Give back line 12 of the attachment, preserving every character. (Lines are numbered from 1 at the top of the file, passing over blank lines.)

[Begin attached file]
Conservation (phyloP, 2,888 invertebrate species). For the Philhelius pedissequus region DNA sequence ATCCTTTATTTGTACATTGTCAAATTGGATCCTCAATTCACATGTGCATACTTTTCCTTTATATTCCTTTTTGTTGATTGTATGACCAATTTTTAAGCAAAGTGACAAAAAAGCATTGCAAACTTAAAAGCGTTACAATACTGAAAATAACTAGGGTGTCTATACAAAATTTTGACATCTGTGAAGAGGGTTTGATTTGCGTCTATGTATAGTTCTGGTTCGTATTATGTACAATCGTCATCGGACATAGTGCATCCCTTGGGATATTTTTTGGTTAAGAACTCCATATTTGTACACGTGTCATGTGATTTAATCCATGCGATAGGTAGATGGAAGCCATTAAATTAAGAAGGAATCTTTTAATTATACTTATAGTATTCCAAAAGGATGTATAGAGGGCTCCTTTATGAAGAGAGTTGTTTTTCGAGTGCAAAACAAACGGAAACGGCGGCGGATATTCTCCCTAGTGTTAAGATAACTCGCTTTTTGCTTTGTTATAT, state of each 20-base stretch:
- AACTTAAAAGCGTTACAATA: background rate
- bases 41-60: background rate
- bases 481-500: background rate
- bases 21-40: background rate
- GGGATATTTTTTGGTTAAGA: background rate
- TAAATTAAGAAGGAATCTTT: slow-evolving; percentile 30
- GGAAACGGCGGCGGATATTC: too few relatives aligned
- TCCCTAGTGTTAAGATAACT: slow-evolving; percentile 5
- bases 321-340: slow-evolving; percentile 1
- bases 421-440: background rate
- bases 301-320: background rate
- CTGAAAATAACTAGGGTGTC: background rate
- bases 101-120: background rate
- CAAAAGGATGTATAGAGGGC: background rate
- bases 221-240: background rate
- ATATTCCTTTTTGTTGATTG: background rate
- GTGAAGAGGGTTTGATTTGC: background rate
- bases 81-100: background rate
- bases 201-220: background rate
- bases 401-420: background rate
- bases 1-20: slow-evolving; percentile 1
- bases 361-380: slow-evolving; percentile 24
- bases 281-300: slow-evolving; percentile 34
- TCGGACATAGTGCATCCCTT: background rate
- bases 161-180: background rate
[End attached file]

- bases 301-320: background rate